Principally there are three main areas for diving along the ‘Riviera Maya’ which have well developed diving provision:
Cozumel, simply wonderful and kaleidoscopically coloured reefs, abundant marine life and sometimes, deep drop-offs.
Playa del Carmen (Playacar), reef diving, Bull Shark diving, and of course……
All of these destinations are within easy travelling distance of each other, so much variety offering ‘top ten’ tick box dives in abundance.
But the point of this little article is to chat about the frustrations and pleasures of trying to do justice in photographic form to adequately convey the colours, wildlife and clear water.
Nowadays just about every newbie diver’s first kit purchase is a camera and housing so that they can ‘capture their memories’ – come on, we all did it. Sadly the results are usually terrible and stored in electronic memories in huge numbers. I remember sitting through interminable sessions watching slides that my parents had taken to be followed by the guests showing theirs.
I’m sure the bit of me that died during those darkened room viewings has a lot to do with my subsequent vagueness and inability to concentrate.
So some time ago I set out on a mission to:
1. Not subject my friends and family to the same, showing them hundreds of not so great pictures.
2. Actually try to make better images (note the use of the word image here?? Can’t call them snaps or pics any more).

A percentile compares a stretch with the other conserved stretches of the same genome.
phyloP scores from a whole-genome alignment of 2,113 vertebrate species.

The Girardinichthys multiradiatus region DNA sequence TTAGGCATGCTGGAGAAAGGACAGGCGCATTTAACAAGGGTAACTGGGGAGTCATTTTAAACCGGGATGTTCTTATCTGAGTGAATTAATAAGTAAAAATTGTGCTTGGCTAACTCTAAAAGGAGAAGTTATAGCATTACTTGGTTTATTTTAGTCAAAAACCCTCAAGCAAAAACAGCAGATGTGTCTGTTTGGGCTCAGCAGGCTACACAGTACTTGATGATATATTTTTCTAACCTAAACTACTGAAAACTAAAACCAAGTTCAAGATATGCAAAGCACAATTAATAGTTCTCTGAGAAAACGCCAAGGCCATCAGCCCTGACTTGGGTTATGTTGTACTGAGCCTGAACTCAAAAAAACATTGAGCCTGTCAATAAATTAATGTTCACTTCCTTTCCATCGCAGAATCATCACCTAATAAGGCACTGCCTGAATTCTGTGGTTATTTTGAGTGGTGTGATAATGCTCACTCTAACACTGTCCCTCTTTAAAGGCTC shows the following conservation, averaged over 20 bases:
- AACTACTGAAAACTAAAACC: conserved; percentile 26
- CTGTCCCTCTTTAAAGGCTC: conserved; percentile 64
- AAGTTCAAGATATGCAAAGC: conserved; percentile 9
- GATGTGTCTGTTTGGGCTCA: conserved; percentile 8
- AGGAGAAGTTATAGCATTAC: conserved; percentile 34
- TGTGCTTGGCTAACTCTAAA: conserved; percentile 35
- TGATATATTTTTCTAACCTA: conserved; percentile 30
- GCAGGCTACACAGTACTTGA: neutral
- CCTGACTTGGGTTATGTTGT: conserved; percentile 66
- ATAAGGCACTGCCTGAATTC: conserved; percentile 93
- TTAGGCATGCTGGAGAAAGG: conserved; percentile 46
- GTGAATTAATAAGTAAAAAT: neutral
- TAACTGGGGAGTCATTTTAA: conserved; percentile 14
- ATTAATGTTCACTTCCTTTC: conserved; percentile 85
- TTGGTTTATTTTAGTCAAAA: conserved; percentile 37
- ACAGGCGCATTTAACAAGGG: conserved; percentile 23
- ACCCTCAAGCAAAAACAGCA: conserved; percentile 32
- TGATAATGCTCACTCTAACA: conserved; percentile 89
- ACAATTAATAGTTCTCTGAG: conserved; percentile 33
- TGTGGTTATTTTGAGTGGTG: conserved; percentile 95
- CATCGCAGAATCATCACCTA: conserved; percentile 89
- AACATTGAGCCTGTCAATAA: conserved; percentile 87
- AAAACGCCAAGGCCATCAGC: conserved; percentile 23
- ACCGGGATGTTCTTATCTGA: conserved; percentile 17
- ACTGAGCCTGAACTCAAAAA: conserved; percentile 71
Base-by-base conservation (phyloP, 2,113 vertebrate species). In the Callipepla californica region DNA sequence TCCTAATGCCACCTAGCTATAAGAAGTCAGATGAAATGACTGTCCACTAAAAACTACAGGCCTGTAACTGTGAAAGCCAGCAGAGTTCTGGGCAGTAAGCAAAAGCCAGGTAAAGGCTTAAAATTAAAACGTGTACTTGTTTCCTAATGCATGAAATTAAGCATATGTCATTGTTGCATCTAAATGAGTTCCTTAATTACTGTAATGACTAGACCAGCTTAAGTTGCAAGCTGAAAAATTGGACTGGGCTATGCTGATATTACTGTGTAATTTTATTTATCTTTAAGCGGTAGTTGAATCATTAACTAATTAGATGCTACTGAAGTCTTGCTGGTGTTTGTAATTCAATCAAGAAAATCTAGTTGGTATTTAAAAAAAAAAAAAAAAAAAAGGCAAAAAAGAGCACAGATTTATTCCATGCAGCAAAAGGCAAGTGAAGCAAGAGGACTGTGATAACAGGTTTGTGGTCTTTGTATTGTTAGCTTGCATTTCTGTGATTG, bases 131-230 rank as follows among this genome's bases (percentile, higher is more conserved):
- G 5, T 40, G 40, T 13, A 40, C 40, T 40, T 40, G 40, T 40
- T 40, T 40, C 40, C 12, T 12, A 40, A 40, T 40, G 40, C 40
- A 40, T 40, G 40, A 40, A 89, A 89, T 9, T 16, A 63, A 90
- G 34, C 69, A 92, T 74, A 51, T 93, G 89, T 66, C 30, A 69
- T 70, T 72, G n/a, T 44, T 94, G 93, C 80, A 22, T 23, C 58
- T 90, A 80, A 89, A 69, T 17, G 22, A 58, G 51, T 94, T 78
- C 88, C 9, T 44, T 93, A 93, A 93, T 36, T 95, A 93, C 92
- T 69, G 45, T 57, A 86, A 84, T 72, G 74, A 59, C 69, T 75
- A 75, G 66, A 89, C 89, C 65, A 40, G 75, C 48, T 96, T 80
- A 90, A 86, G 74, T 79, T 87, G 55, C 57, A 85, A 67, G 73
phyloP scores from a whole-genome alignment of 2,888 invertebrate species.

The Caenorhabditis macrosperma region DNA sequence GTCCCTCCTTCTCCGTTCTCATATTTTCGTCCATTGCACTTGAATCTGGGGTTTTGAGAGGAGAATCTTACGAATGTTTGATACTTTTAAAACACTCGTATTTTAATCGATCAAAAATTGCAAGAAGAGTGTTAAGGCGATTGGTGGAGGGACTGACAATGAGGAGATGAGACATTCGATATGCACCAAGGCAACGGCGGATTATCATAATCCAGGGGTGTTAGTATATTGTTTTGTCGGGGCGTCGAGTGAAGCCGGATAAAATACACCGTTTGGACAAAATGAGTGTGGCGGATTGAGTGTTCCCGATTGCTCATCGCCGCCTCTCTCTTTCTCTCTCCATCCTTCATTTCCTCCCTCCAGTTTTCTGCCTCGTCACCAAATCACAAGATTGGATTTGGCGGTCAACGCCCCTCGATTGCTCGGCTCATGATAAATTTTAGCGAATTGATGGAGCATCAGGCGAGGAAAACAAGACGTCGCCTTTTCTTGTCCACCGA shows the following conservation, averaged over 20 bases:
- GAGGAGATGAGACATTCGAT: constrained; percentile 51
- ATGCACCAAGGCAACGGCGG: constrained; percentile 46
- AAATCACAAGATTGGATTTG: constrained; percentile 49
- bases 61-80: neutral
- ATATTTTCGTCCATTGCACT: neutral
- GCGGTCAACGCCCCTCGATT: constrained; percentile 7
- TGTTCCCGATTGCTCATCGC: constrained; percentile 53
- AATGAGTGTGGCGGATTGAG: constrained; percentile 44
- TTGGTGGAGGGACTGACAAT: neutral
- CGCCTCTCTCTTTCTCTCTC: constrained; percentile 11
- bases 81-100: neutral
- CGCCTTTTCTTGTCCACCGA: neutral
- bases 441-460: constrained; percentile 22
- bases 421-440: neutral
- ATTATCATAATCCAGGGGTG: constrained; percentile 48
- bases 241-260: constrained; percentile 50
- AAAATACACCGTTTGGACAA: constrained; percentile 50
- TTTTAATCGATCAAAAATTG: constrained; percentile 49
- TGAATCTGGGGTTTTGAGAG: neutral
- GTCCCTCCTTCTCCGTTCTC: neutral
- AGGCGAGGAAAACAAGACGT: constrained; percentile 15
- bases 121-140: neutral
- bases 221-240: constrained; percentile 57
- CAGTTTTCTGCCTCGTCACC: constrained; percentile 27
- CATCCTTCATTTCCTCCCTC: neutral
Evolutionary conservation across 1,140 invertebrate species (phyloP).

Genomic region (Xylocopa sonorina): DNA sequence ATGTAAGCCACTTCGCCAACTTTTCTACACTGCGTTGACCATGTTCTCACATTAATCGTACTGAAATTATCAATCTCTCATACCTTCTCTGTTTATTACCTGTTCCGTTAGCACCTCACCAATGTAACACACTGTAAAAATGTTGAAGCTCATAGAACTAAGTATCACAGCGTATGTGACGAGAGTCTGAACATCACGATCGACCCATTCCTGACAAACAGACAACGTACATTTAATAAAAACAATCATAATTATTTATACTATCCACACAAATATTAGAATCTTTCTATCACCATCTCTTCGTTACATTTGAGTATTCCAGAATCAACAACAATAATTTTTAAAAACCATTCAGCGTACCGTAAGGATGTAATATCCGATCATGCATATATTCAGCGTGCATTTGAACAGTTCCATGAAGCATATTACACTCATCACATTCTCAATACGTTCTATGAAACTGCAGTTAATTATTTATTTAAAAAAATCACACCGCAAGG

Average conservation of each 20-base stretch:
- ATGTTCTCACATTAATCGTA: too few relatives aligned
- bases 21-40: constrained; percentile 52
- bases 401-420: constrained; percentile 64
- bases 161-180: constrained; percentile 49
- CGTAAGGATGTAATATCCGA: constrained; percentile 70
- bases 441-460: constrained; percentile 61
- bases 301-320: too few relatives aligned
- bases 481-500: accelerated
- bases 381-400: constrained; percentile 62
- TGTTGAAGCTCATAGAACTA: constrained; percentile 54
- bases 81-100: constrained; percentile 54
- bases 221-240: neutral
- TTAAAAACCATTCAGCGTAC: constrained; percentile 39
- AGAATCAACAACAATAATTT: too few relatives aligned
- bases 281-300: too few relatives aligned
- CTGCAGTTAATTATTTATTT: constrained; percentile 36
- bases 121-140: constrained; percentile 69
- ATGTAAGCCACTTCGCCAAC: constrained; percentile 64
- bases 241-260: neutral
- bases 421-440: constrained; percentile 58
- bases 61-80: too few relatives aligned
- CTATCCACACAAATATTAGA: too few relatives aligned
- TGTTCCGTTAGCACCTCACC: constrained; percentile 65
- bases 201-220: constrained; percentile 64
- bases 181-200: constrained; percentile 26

3. Try not to spend too much money, inasmuch as I don’t have any.
In reverse order, the way Sports Personality of the Year does it,
3. Not spending too much money – ouch!!! I use a Canon S95 and Canon housing, INON Z240 strobe, INON wide angle ‘wet’ lenses with various arms ranging lights etc, etc (this was the cheap option!!!).
2. A fully manual camera, fill-in light and wide angle lens, good images are automatic, right ?? Wrong.
There are many sources of information regarding underwater photography written by far more learned people than me. However, one thing I’ve noticed, is that socially, photographers can attract, shall I say, ‘negative vibes’ from staff and other customers on dive trips.
At my stage on the UW photographic learning curve I need time to take the shot. I can’t just fire off several rounds into the reef and come back with a masterpiece. My results are delivered from almost painful adjustments and experiments.
Time is of the essence when you’re a photographic grasshopper. Other divers just don’t understand your needs. The more time you spend shooting that colourful slug, the shorter their boredom threshold becomes (an opportunity for them to continue developing their buoyancy skills I say).
The dive guides in Mexico were relaxed about us hanging off the back of the dive if a tad unprepared for how distant we’d get. Once they became accustomed to our needs it worked well as it tended to separate us from the other guests.
Photographers tend to hog the best spot to see the beasties, worried that they will disappear if confronted by flailing, gasping and panting newly qualified frogpersons. This too can cause annoyance.
So, if like me, you need time to practice with an absolutely huge range of subjects in some of the best conditions you’re ever likely to encounter, then try Mexico.
Wildlife – and I don’t mean the mosquitoes – is massively varied and plentiful. It’s also quite tame. A little care and patience, planning and thought will allow you to approach the animals quite closely. In my experience they seem to tolerate divers more than other places I’ve visited and as such make great models. The turtles are amazing, really awesome.